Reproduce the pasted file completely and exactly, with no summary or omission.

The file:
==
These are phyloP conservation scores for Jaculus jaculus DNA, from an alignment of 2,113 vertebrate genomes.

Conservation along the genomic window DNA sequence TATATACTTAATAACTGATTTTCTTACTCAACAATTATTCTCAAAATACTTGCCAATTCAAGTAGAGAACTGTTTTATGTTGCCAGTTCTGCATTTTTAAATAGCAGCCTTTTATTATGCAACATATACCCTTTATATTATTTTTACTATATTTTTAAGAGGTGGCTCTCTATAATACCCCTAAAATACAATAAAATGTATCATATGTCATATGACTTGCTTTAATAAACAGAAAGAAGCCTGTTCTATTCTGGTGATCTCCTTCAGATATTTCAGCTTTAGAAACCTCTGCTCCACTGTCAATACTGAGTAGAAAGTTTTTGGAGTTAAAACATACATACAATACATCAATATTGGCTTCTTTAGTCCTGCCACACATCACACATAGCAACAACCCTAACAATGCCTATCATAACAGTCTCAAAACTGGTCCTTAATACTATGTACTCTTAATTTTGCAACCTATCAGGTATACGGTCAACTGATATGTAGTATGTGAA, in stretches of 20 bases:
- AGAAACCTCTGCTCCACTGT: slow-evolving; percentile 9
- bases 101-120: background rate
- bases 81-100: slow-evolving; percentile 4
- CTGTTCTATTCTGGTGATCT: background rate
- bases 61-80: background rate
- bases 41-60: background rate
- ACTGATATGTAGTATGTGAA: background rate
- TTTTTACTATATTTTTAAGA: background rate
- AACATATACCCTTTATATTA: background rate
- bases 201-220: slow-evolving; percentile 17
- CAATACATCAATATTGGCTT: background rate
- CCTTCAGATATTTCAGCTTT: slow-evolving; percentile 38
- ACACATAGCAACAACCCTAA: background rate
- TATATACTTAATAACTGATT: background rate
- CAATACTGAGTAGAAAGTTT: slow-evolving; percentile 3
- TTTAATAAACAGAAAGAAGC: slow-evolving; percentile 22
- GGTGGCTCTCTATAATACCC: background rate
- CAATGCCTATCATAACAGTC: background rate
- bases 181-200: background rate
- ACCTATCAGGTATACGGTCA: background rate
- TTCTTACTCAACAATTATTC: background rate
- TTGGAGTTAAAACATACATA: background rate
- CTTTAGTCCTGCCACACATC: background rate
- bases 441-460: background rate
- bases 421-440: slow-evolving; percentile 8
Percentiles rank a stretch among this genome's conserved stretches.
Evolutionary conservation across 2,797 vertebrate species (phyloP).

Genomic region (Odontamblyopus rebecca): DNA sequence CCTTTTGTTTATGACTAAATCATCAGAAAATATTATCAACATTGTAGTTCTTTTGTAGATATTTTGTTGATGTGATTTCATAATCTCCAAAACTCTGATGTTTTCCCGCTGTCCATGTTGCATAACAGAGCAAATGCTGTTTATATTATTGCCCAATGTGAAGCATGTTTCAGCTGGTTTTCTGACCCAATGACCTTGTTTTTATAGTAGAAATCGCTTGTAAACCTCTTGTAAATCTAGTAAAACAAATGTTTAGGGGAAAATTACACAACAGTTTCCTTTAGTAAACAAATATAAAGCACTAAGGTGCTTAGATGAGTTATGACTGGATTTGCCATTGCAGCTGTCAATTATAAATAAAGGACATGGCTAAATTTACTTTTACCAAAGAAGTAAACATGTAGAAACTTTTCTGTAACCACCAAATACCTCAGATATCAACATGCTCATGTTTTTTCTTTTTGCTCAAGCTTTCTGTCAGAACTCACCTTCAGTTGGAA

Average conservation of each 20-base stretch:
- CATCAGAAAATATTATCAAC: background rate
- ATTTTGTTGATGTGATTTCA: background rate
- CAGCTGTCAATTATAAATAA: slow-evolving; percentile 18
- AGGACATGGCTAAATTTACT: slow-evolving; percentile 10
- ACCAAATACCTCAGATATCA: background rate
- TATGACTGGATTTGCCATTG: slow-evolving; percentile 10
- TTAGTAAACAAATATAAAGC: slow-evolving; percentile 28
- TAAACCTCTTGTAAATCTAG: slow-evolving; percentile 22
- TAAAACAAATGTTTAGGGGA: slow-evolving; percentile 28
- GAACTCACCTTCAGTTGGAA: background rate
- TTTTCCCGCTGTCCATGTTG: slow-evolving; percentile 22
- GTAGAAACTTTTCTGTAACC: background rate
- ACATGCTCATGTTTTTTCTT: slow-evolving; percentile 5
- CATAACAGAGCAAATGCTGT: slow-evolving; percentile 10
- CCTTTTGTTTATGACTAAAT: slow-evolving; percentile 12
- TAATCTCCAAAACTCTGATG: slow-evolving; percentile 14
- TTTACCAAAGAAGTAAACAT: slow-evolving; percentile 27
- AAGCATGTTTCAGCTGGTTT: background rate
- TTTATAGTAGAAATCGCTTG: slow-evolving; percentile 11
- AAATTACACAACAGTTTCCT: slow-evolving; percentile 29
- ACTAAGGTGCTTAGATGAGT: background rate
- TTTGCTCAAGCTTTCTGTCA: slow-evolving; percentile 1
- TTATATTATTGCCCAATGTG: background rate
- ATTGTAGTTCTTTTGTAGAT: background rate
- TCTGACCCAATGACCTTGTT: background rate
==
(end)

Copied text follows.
These are phyloP conservation scores for Jaculus jaculus DNA, from an alignment of 2,113 vertebrate genomes.

Conservation along the genomic window DNA sequence TATATACTTAATAACTGATTTTCTTACTCAACAATTATTCTCAAAATACTTGCCAATTCAAGTAGAGAACTGTTTTATGTTGCCAGTTCTGCATTTTTAAATAGCAGCCTTTTATTATGCAACATATACCCTTTATATTATTTTTACTATATTTTTAAGAGGTGGCTCTCTATAATACCCCTAAAATACAATAAAATGTATCATATGTCATATGACTTGCTTTAATAAACAGAAAGAAGCCTGTTCTATTCTGGTGATCTCCTTCAGATATTTCAGCTTTAGAAACCTCTGCTCCACTGTCAATACTGAGTAGAAAGTTTTTGGAGTTAAAACATACATACAATACATCAATATTGGCTTCTTTAGTCCTGCCACACATCACACATAGCAACAACCCTAACAATGCCTATCATAACAGTCTCAAAACTGGTCCTTAATACTATGTACTCTTAATTTTGCAACCTATCAGGTATACGGTCAACTGATATGTAGTATGTGAA, in stretches of 20 bases:
- AGAAACCTCTGCTCCACTGT: slow-evolving; percentile 9
- bases 101-120: background rate
- bases 81-100: slow-evolving; percentile 4
- CTGTTCTATTCTGGTGATCT: background rate
- bases 61-80: background rate
- bases 41-60: background rate
- ACTGATATGTAGTATGTGAA: background rate
- TTTTTACTATATTTTTAAGA: background rate
- AACATATACCCTTTATATTA: background rate
- bases 201-220: slow-evolving; percentile 17
- CAATACATCAATATTGGCTT: background rate
- CCTTCAGATATTTCAGCTTT: slow-evolving; percentile 38
- ACACATAGCAACAACCCTAA: background rate
- TATATACTTAATAACTGATT: background rate
- CAATACTGAGTAGAAAGTTT: slow-evolving; percentile 3
- TTTAATAAACAGAAAGAAGC: slow-evolving; percentile 22
- GGTGGCTCTCTATAATACCC: background rate
- CAATGCCTATCATAACAGTC: background rate
- bases 181-200: background rate
- ACCTATCAGGTATACGGTCA: background rate
- TTCTTACTCAACAATTATTC: background rate
- TTGGAGTTAAAACATACATA: background rate
- CTTTAGTCCTGCCACACATC: background rate
- bases 441-460: background rate
- bases 421-440: slow-evolving; percentile 8
Percentiles rank a stretch among this genome's conserved stretches.
Evolutionary conservation across 2,797 vertebrate species (phyloP).

Genomic region (Odontamblyopus rebecca): DNA sequence CCTTTTGTTTATGACTAAATCATCAGAAAATATTATCAACATTGTAGTTCTTTTGTAGATATTTTGTTGATGTGATTTCATAATCTCCAAAACTCTGATGTTTTCCCGCTGTCCATGTTGCATAACAGAGCAAATGCTGTTTATATTATTGCCCAATGTGAAGCATGTTTCAGCTGGTTTTCTGACCCAATGACCTTGTTTTTATAGTAGAAATCGCTTGTAAACCTCTTGTAAATCTAGTAAAACAAATGTTTAGGGGAAAATTACACAACAGTTTCCTTTAGTAAACAAATATAAAGCACTAAGGTGCTTAGATGAGTTATGACTGGATTTGCCATTGCAGCTGTCAATTATAAATAAAGGACATGGCTAAATTTACTTTTACCAAAGAAGTAAACATGTAGAAACTTTTCTGTAACCACCAAATACCTCAGATATCAACATGCTCATGTTTTTTCTTTTTGCTCAAGCTTTCTGTCAGAACTCACCTTCAGTTGGAA

Average conservation of each 20-base stretch:
- CATCAGAAAATATTATCAAC: background rate
- ATTTTGTTGATGTGATTTCA: background rate
- CAGCTGTCAATTATAAATAA: slow-evolving; percentile 18
- AGGACATGGCTAAATTTACT: slow-evolving; percentile 10
- ACCAAATACCTCAGATATCA: background rate
- TATGACTGGATTTGCCATTG: slow-evolving; percentile 10
- TTAGTAAACAAATATAAAGC: slow-evolving; percentile 28
- TAAACCTCTTGTAAATCTAG: slow-evolving; percentile 22
- TAAAACAAATGTTTAGGGGA: slow-evolving; percentile 28
- GAACTCACCTTCAGTTGGAA: background rate
- TTTTCCCGCTGTCCATGTTG: slow-evolving; percentile 22
- GTAGAAACTTTTCTGTAACC: background rate
- ACATGCTCATGTTTTTTCTT: slow-evolving; percentile 5
- CATAACAGAGCAAATGCTGT: slow-evolving; percentile 10
- CCTTTTGTTTATGACTAAAT: slow-evolving; percentile 12
- TAATCTCCAAAACTCTGATG: slow-evolving; percentile 14
- TTTACCAAAGAAGTAAACAT: slow-evolving; percentile 27
- AAGCATGTTTCAGCTGGTTT: background rate
- TTTATAGTAGAAATCGCTTG: slow-evolving; percentile 11
- AAATTACACAACAGTTTCCT: slow-evolving; percentile 29
- ACTAAGGTGCTTAGATGAGT: background rate
- TTTGCTCAAGCTTTCTGTCA: slow-evolving; percentile 1
- TTATATTATTGCCCAATGTG: background rate
- ATTGTAGTTCTTTTGTAGAT: background rate
- TCTGACCCAATGACCTTGTT: background rate